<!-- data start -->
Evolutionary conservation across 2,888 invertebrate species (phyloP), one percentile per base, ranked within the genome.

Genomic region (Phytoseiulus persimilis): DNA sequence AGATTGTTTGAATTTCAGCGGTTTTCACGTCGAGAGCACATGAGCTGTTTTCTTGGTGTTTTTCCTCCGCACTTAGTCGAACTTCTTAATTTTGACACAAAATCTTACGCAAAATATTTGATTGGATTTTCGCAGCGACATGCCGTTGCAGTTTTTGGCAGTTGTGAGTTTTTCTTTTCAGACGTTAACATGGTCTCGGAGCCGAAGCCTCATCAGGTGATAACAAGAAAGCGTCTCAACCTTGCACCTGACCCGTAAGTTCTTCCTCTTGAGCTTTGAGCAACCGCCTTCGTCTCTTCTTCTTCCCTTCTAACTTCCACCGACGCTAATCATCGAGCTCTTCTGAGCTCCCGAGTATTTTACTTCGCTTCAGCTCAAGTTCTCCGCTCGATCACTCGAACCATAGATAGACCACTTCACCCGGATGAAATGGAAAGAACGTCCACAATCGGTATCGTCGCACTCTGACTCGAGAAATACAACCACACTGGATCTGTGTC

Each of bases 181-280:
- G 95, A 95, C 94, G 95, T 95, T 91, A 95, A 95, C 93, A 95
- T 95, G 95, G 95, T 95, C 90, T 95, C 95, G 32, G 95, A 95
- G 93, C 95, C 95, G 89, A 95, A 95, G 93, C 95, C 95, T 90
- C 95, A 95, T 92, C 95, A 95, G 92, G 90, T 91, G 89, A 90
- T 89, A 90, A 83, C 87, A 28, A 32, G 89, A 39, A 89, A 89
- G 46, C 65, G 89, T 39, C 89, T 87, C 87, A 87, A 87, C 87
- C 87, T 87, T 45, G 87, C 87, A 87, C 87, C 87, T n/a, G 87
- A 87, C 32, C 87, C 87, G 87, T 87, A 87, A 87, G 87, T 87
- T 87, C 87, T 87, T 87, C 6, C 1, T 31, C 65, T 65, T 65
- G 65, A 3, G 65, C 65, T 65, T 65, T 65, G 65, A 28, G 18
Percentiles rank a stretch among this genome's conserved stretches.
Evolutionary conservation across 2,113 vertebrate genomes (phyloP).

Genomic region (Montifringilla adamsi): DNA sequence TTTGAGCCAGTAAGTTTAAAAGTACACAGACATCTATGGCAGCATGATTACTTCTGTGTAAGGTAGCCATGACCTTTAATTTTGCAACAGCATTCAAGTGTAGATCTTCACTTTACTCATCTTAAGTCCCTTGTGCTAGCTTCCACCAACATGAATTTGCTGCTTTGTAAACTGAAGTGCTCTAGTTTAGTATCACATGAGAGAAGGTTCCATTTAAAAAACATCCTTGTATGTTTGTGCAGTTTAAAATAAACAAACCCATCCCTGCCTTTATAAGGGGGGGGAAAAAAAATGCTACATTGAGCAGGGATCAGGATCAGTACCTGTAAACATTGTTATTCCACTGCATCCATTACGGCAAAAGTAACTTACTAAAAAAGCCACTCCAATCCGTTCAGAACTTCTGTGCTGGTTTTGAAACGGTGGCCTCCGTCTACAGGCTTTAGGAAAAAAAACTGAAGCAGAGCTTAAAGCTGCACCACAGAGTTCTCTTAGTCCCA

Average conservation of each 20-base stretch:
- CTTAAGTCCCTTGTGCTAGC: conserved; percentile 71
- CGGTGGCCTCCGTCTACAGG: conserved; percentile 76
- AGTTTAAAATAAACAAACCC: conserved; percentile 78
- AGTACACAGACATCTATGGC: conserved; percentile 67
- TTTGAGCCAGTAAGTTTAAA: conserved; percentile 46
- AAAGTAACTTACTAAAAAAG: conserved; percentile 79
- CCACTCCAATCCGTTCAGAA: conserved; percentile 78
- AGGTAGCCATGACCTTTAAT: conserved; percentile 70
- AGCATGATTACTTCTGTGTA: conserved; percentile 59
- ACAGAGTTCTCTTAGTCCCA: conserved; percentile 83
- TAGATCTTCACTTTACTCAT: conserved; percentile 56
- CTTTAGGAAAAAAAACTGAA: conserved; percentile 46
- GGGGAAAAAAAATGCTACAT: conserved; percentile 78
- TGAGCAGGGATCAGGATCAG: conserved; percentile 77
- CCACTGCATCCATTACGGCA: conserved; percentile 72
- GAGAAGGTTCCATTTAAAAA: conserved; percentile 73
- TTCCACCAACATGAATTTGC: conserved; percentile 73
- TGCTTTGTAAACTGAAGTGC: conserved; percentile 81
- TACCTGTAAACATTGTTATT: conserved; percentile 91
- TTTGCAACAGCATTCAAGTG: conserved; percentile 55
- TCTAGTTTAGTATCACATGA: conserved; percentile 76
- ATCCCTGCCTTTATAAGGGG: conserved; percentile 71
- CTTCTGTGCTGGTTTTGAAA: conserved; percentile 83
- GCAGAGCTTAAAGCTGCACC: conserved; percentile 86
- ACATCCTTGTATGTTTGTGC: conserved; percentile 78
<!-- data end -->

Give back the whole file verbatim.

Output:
Evolutionary conservation across 2,888 invertebrate species (phyloP), one percentile per base, ranked within the genome.

Genomic region (Phytoseiulus persimilis): DNA sequence AGATTGTTTGAATTTCAGCGGTTTTCACGTCGAGAGCACATGAGCTGTTTTCTTGGTGTTTTTCCTCCGCACTTAGTCGAACTTCTTAATTTTGACACAAAATCTTACGCAAAATATTTGATTGGATTTTCGCAGCGACATGCCGTTGCAGTTTTTGGCAGTTGTGAGTTTTTCTTTTCAGACGTTAACATGGTCTCGGAGCCGAAGCCTCATCAGGTGATAACAAGAAAGCGTCTCAACCTTGCACCTGACCCGTAAGTTCTTCCTCTTGAGCTTTGAGCAACCGCCTTCGTCTCTTCTTCTTCCCTTCTAACTTCCACCGACGCTAATCATCGAGCTCTTCTGAGCTCCCGAGTATTTTACTTCGCTTCAGCTCAAGTTCTCCGCTCGATCACTCGAACCATAGATAGACCACTTCACCCGGATGAAATGGAAAGAACGTCCACAATCGGTATCGTCGCACTCTGACTCGAGAAATACAACCACACTGGATCTGTGTC

Each of bases 181-280:
- G 95, A 95, C 94, G 95, T 95, T 91, A 95, A 95, C 93, A 95
- T 95, G 95, G 95, T 95, C 90, T 95, C 95, G 32, G 95, A 95
- G 93, C 95, C 95, G 89, A 95, A 95, G 93, C 95, C 95, T 90
- C 95, A 95, T 92, C 95, A 95, G 92, G 90, T 91, G 89, A 90
- T 89, A 90, A 83, C 87, A 28, A 32, G 89, A 39, A 89, A 89
- G 46, C 65, G 89, T 39, C 89, T 87, C 87, A 87, A 87, C 87
- C 87, T 87, T 45, G 87, C 87, A 87, C 87, C 87, T n/a, G 87
- A 87, C 32, C 87, C 87, G 87, T 87, A 87, A 87, G 87, T 87
- T 87, C 87, T 87, T 87, C 6, C 1, T 31, C 65, T 65, T 65
- G 65, A 3, G 65, C 65, T 65, T 65, T 65, G 65, A 28, G 18
Percentiles rank a stretch among this genome's conserved stretches.
Evolutionary conservation across 2,113 vertebrate genomes (phyloP).

Genomic region (Montifringilla adamsi): DNA sequence TTTGAGCCAGTAAGTTTAAAAGTACACAGACATCTATGGCAGCATGATTACTTCTGTGTAAGGTAGCCATGACCTTTAATTTTGCAACAGCATTCAAGTGTAGATCTTCACTTTACTCATCTTAAGTCCCTTGTGCTAGCTTCCACCAACATGAATTTGCTGCTTTGTAAACTGAAGTGCTCTAGTTTAGTATCACATGAGAGAAGGTTCCATTTAAAAAACATCCTTGTATGTTTGTGCAGTTTAAAATAAACAAACCCATCCCTGCCTTTATAAGGGGGGGGAAAAAAAATGCTACATTGAGCAGGGATCAGGATCAGTACCTGTAAACATTGTTATTCCACTGCATCCATTACGGCAAAAGTAACTTACTAAAAAAGCCACTCCAATCCGTTCAGAACTTCTGTGCTGGTTTTGAAACGGTGGCCTCCGTCTACAGGCTTTAGGAAAAAAAACTGAAGCAGAGCTTAAAGCTGCACCACAGAGTTCTCTTAGTCCCA

Average conservation of each 20-base stretch:
- CTTAAGTCCCTTGTGCTAGC: conserved; percentile 71
- CGGTGGCCTCCGTCTACAGG: conserved; percentile 76
- AGTTTAAAATAAACAAACCC: conserved; percentile 78
- AGTACACAGACATCTATGGC: conserved; percentile 67
- TTTGAGCCAGTAAGTTTAAA: conserved; percentile 46
- AAAGTAACTTACTAAAAAAG: conserved; percentile 79
- CCACTCCAATCCGTTCAGAA: conserved; percentile 78
- AGGTAGCCATGACCTTTAAT: conserved; percentile 70
- AGCATGATTACTTCTGTGTA: conserved; percentile 59
- ACAGAGTTCTCTTAGTCCCA: conserved; percentile 83
- TAGATCTTCACTTTACTCAT: conserved; percentile 56
- CTTTAGGAAAAAAAACTGAA: conserved; percentile 46
- GGGGAAAAAAAATGCTACAT: conserved; percentile 78
- TGAGCAGGGATCAGGATCAG: conserved; percentile 77
- CCACTGCATCCATTACGGCA: conserved; percentile 72
- GAGAAGGTTCCATTTAAAAA: conserved; percentile 73
- TTCCACCAACATGAATTTGC: conserved; percentile 73
- TGCTTTGTAAACTGAAGTGC: conserved; percentile 81
- TACCTGTAAACATTGTTATT: conserved; percentile 91
- TTTGCAACAGCATTCAAGTG: conserved; percentile 55
- TCTAGTTTAGTATCACATGA: conserved; percentile 76
- ATCCCTGCCTTTATAAGGGG: conserved; percentile 71
- CTTCTGTGCTGGTTTTGAAA: conserved; percentile 83
- GCAGAGCTTAAAGCTGCACC: conserved; percentile 86
- ACATCCTTGTATGTTTGTGC: conserved; percentile 78